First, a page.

Sundance and Slamdance: An Equal Abundance of Brave New Films

Joseph Gordon-Levitt from the film "Don Jon's Addiction," poses for a portrait during the 2013 Sundance Film Festival at the
Joseph Gordon-Levitt from the film "Don Jon's Addiction," poses for a portrait during the 2013 Sundance Film Festival at the Fender Music Lodge, on Saturday, Jan. 19, 2013 in Park City, Utah. (Photo by Victoria Will/Invision/AP Images)

For hardcore movie lovers, like myself, there is no month quite like January. Amidst the frenzy of Hollywood's movie award season, the snowy, scenic hamlet of Park City, Utah simultaneously hosts two of the world's finest independent film festivals, Sundance (since 1981) and Slamdance (since 1995). This year both scored equal jackpots of cinematic treasure.


Housed entirely in the Treasure Mountain Inn at the top of Main Street, Slamdance is easy to navigate with tickets and memorable movies aplenty.

The Dirties This year was a banner one for the alternative fest, thanks in part to the most controversial (and arguably best) film in all of Park City: The Dirties. Hilarious, heartbreaking and haunting, The Dirties, which won the fest's Grand Jury Award Best Narrative Feature, chronicles two best friends (Matt Johnson and Owen Williams) aspiring Tarantino-esque filmmakers relentlessly tormented in the corridors of their high school by the eponymous gang of thug students. Johnson (star, director, cowriter, editor) takes a risky leap into dark, unsettling territory (school shooting, stalking, social isolation, revenge) and succeeds in delivering the most empathetic and human portrait of bullying, and its deadly consequences, ever put on film.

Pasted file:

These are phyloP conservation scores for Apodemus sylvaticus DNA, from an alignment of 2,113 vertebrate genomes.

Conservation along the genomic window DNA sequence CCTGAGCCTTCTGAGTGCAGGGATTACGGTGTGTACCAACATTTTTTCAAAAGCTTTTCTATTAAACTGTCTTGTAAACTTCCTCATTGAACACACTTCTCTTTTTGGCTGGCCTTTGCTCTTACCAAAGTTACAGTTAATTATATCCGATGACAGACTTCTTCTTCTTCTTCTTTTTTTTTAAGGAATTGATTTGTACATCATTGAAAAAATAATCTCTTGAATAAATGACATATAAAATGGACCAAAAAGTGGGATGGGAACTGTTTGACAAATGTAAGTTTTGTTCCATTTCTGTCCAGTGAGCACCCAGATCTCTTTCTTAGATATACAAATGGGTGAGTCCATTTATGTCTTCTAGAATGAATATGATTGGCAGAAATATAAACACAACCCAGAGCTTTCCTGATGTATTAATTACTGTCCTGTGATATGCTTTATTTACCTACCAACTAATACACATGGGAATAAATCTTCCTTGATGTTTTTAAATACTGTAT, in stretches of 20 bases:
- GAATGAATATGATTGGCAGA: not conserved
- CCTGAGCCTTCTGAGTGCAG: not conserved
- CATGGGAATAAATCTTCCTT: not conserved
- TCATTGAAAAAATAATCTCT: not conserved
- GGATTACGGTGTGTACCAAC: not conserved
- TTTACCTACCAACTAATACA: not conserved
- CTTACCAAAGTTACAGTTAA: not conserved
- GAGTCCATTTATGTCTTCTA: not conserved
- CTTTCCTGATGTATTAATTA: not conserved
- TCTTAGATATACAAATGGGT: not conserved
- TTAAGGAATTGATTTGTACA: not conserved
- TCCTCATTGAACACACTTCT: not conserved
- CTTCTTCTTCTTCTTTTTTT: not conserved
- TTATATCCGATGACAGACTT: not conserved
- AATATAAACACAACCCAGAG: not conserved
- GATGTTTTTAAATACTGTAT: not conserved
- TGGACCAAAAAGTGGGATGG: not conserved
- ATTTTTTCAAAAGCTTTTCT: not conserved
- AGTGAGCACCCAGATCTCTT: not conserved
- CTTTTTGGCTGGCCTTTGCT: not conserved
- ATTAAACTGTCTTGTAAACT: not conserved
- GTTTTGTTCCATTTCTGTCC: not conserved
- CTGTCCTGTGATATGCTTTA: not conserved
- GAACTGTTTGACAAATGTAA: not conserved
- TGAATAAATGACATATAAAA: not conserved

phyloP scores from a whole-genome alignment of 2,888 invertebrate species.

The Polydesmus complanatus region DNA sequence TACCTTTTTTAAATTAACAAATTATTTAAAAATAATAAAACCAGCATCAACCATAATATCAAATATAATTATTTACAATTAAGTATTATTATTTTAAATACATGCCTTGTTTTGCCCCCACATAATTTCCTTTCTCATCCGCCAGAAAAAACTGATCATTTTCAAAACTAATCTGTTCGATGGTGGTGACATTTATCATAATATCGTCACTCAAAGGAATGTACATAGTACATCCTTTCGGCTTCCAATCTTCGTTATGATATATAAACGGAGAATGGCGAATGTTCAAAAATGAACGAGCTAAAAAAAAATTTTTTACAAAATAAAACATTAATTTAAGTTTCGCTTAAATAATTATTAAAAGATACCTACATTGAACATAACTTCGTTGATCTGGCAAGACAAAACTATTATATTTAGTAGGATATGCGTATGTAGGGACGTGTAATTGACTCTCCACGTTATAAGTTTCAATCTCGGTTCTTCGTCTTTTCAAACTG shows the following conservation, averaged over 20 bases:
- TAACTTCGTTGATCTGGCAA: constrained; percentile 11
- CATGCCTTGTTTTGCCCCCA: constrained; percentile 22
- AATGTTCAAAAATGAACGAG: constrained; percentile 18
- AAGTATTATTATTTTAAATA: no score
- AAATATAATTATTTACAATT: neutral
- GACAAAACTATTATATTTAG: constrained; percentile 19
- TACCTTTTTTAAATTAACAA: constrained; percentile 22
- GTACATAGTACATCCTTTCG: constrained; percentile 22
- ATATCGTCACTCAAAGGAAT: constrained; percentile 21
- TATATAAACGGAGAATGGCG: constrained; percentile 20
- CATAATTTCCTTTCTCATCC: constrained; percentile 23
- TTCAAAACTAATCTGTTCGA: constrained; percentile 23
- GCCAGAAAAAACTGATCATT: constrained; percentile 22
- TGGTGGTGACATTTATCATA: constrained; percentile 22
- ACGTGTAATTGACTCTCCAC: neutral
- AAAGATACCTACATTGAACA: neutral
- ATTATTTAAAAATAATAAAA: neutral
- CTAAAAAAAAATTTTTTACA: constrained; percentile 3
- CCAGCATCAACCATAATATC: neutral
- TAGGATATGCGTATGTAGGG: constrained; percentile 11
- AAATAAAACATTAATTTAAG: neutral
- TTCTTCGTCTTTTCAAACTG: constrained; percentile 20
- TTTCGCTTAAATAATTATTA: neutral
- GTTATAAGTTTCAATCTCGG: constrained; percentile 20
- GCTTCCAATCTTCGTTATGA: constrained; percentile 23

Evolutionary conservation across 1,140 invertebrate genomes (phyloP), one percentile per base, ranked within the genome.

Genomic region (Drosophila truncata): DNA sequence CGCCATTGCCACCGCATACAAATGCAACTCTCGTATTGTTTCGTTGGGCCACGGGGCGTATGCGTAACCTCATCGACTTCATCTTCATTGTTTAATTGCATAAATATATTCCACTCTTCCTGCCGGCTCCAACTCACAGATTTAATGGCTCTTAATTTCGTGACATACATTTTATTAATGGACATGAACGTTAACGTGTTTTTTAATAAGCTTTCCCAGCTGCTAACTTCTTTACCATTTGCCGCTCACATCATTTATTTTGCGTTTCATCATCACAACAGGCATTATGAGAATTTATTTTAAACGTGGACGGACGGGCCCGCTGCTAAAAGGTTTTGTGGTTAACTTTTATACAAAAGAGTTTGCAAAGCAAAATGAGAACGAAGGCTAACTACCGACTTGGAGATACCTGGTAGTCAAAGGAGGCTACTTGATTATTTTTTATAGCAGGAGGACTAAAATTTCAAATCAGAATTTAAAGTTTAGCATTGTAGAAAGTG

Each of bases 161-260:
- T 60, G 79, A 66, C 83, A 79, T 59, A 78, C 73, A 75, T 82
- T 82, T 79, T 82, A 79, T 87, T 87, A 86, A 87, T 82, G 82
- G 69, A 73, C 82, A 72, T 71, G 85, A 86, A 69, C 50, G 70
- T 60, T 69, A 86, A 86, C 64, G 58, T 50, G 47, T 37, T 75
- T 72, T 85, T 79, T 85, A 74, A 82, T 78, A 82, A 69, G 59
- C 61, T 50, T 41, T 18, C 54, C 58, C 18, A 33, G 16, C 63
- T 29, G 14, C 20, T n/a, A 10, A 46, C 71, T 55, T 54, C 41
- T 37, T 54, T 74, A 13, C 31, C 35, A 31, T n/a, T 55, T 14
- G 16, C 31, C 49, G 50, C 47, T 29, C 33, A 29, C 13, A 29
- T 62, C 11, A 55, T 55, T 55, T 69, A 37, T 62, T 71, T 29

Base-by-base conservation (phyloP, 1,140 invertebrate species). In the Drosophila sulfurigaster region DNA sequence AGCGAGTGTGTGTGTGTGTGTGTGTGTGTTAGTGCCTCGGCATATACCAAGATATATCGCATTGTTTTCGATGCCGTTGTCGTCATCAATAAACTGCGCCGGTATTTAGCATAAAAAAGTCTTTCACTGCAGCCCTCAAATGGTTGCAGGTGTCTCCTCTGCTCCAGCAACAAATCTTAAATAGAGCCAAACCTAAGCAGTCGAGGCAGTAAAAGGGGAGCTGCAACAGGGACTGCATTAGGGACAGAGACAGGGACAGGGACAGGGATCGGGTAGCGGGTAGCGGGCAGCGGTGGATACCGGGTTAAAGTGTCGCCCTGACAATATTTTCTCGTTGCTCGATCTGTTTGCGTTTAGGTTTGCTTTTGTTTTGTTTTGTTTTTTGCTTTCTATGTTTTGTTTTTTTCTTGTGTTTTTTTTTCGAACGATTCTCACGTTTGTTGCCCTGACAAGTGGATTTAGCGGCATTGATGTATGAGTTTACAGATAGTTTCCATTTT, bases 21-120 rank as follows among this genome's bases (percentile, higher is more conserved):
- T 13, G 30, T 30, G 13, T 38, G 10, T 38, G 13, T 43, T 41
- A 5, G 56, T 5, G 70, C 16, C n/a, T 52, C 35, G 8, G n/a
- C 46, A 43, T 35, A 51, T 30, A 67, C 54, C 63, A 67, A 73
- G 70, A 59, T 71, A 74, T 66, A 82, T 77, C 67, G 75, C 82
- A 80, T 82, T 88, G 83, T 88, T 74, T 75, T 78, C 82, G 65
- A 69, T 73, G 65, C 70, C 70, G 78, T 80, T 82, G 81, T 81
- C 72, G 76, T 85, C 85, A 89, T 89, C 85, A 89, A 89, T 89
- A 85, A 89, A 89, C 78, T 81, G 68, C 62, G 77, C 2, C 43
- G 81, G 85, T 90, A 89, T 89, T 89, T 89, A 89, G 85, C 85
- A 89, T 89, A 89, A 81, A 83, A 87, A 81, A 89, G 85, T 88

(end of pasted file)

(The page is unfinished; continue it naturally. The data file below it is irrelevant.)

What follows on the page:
Terms and Conditions May Apply Cullen Hoback's documentary Terms and Conditions May Apply explores the question, what does that wordy legal language found across the Internet actually say? Few people spend any time reading it, yet nearly everyone blindly hits "I accept." Comedic clips from South Park to Willy Wonka and the Chocolate Factory give an eerie underscore to the ominous Faustian bargain Internet users (read: all of us) make every day without realizing it.


Bible Quiz Another doc that wowed was Nicole Teeny's excellent Bible Quiz, winner of the fest's Grand Jury Award for Best Documentary Feature, is the story of 17-year-old Mikayla, who competes in the little-known world of The National Bible Quiz Championship, which is as rigorous a preparation process as the National Spelling Bee, but magnified by the intensity of religious responsibility.

Fynbos One of Slamdance's most intriguing features was the meditative and suspenseful, Fynbos, which trails a mysterious couple's dreamlike journey through a dramatic South African landscape; fans of The Loneliest Planet or Picnic at Hanging Rock take note. Winner of the Slamdance's Kodak Vision Award for Best Cinematography.

Jug Face In the horror feature, Jug Face, veteran actress Sean Young's terrifying (and nearly unrecognizable) turn as a maniacal mother in a murderous Southern Gothic backwoods community was one of the performance highlights at the festival. A vibrant Young comments:

Slamdance is the next wave of storytellers, they're creating new classics with small budgets and great passion, and they know how to hit the ground running. These filmmakers have stirred my enthusiasm again. They are the future.